One of the eventualities of post-grad life is that most people don’t score internships. Not everyone gets a job in their field right away. According to Forbes, a recent study revealed that “43% of recent graduates are underemployed”, or not employed in their field at all.

That’s staggering.

You absolutely need to keep searching if you want to land that dream job, but at the same time, you can’t go hungry. Bills need to be paid. Student loans need to be dealt with.

In order to deal with that debt, you might want to look into taking on a second job unrelated to your field. While this situation is not ideal, it’s important to understand that it’s actually pretty normal to go this route. Again, look at those job numbers.

The rule of thumb is to find a job that pays the bills, but one that is easy enough that it allows you to keep on plugging away at your job search until you find what you were actually looking for.

If you keep a positive attitude and think through this logically, your chances of breaking into an industry—and knowing where to look for opportunities—will increase.

5. It’s Okay to Take a Short Break If You Need One

Prevent burnout after graduation

Contrary to everything else in this article, “taking a break” is going to seem like a backward step. Right after you graduate, there’s going to be enormous peer pressure to go, go, go: from your fellow grads who want the same things, to your family, your school debt, and your own expectations about where you should be.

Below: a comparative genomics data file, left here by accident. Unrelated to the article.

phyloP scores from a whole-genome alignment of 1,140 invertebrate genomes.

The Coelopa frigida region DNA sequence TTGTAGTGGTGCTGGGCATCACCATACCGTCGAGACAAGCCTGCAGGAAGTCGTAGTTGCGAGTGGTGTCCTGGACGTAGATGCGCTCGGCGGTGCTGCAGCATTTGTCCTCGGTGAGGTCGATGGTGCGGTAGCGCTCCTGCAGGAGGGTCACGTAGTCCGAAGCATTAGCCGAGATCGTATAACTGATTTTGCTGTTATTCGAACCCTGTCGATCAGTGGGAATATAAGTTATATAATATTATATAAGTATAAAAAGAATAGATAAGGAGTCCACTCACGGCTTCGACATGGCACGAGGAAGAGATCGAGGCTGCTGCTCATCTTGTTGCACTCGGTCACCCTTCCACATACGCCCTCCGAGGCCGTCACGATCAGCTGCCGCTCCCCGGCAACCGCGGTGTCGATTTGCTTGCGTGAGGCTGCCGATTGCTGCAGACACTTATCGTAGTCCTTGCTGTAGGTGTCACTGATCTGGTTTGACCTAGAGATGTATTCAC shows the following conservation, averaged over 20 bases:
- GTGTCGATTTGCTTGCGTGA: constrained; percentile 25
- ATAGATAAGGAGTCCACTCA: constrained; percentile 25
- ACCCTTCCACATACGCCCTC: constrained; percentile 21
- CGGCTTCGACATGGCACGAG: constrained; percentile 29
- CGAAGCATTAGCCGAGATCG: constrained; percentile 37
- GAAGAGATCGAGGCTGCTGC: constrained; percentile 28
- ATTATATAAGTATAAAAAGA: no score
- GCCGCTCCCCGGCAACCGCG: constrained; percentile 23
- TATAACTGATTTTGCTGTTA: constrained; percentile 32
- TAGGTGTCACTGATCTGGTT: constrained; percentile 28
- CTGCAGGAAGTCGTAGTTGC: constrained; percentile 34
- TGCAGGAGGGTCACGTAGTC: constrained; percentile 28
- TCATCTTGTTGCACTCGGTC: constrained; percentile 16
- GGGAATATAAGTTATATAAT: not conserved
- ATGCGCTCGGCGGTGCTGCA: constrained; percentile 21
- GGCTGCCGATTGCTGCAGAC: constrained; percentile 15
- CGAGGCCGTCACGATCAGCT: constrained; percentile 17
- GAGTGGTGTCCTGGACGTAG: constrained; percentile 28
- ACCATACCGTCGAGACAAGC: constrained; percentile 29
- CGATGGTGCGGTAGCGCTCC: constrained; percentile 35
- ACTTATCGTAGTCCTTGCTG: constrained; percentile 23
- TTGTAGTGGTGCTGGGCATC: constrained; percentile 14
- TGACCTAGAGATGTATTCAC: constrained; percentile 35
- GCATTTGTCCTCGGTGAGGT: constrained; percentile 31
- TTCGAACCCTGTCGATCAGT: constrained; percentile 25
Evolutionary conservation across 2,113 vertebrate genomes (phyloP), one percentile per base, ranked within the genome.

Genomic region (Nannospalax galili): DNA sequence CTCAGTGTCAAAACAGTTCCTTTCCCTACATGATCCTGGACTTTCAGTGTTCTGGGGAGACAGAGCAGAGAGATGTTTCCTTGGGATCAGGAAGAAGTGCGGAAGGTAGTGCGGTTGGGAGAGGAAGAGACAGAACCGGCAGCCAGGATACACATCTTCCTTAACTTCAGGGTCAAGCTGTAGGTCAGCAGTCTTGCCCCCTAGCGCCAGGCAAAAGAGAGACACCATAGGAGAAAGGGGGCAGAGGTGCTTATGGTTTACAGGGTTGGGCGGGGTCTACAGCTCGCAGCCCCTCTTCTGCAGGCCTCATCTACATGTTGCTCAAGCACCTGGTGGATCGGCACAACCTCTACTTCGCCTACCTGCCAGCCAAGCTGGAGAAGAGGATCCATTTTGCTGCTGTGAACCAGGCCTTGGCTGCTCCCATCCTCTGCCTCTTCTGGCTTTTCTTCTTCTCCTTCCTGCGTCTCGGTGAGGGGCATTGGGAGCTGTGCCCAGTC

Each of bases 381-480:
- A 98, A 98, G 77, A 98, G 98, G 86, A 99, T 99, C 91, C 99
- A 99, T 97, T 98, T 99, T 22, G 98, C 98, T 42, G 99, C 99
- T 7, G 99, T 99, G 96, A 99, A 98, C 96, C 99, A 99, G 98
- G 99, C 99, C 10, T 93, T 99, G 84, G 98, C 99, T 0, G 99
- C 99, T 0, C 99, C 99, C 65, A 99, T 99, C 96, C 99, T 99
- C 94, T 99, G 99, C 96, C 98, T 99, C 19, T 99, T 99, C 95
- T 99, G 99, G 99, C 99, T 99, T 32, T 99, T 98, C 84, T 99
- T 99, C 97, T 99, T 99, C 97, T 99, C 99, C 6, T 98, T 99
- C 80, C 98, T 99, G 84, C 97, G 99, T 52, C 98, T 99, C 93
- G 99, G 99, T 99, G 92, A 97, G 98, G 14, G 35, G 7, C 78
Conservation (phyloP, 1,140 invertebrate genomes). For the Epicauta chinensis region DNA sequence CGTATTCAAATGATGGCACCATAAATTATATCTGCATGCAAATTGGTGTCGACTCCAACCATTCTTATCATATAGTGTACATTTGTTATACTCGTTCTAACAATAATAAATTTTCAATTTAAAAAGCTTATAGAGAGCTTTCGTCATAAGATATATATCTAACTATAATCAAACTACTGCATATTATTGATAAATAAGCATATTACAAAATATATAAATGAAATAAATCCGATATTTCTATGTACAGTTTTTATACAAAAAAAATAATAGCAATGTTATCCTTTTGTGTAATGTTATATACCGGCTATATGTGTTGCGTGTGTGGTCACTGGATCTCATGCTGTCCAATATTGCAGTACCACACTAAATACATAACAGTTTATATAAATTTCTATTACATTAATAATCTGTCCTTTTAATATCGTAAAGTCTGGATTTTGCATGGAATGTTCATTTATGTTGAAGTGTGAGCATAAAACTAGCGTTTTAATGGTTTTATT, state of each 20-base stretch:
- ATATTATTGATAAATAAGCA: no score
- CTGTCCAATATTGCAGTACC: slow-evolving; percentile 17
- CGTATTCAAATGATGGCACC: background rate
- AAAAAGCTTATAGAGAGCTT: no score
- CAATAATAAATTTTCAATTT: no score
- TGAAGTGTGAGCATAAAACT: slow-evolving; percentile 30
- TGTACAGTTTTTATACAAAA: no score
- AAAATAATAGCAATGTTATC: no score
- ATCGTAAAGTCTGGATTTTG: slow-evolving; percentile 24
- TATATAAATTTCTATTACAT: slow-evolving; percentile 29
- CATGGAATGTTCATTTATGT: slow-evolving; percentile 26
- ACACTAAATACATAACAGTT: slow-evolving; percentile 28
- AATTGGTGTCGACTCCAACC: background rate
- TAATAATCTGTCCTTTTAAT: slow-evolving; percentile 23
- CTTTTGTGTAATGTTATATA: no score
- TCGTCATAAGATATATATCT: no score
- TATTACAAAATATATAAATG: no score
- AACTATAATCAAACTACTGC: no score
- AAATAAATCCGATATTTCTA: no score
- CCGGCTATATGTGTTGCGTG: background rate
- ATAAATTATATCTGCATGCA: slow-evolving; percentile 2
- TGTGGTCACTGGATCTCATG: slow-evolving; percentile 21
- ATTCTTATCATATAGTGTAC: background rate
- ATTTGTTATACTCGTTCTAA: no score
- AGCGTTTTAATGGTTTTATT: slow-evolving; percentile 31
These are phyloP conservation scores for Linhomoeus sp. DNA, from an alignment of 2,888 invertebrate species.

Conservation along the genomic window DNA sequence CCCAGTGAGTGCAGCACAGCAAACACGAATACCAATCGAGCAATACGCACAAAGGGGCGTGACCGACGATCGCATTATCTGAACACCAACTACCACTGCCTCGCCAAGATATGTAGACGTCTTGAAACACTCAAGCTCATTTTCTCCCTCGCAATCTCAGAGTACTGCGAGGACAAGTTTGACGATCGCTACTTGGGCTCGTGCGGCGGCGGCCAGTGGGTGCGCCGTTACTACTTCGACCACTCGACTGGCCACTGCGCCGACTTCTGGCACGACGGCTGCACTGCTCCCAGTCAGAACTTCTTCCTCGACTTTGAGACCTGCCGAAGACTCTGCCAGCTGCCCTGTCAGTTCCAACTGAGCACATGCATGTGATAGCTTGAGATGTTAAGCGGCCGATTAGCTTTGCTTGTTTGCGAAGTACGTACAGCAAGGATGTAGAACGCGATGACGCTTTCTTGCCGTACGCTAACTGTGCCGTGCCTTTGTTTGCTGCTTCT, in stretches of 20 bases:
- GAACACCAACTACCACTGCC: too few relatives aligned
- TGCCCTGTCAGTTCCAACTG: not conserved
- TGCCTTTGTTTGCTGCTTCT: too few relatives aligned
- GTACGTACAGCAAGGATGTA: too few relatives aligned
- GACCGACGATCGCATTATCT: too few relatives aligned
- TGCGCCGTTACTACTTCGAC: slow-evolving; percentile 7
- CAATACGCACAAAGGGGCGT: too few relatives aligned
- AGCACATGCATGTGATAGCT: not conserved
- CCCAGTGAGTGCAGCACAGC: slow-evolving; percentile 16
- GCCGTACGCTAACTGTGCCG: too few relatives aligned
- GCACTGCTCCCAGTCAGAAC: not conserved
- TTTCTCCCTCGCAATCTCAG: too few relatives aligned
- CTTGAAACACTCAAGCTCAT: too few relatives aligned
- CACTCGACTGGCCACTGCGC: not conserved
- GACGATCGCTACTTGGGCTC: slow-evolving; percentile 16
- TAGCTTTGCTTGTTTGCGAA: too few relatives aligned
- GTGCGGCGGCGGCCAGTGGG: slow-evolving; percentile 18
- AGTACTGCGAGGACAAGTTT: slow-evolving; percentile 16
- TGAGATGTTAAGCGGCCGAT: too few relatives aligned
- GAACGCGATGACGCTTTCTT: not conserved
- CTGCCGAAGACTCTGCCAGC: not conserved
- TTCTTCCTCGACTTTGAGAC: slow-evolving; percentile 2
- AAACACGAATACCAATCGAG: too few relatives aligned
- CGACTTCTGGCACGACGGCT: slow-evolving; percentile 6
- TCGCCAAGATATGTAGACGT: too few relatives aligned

Unfortunately, you’ve also been grinding for 4+ years to graduate. You may be tired or on the verge of burning out. If you’re not in peak shape you won’t be able to job search properly, so if you feel like you’re going to collapse, taking a short break might be prudent. Not too long, of course, but you can at least get a decent night’s sleep before you dive back in.

Is your job search not working out well? Here’s how to get your job search back on track when you’re struggling.

6. Learn When to Say “No” to Free Work

Don't work for free after graduating

A really unfortunate side-effect of entering the job market is the yearly descent of industry-adjacent grifters who prey on recent graduates. These are people who swoop in like vultures to take advantage of your need by charging far below your market worth.

In some cases, these grifters don’t pay you at all—arguing that the “experience” will help your portfolio better than any money ever could.

The practice of unpaid internships is often against local labor laws, and one of the most recent crackdowns happened in the UK. According to The Guardian, HM Revenue & Customs “issued more than 550 warnings to companies” that were committing these violations.

As a recent grad, it’s important that you don’t fall for this sort of exploitation.

If you followed our portfolio advice in Step 1 of this article, you’ll have a decent amount of work built up to showcase your skills. If you still need to build up your portfolio, and you’re considering free work, there are ways to evaluate whether or not you should do it:

  • Is it legal, or is this a labor code violation?
  • Have you worked for free before?
  • If you have worked for free, why do you need to work for free again?
  • Can you afford to work for free, financially or time-wise?
  • If you do this for free, will it degrade your ability to charge a higher cost in the future?

Finally, you should have an honest conversation with yourself about this company that’s contacted you, and whether or not they’re being sincere about their inability to pay you. Maybe they just want cheap labor.

Spend Time Wisely on Your Job Search

Now that you know the steps that are needed for recent graduates entering the workplace, you can get started on your job hunt. With any luck, you’ll be well on your way to forging your own career.

Looking for more tools to help you with your job hunt? Here’s how to write an amazing cover letter.

Read the full article: 6 Steps to Help You Get That Perfect Job After College

Source: makeuseof.com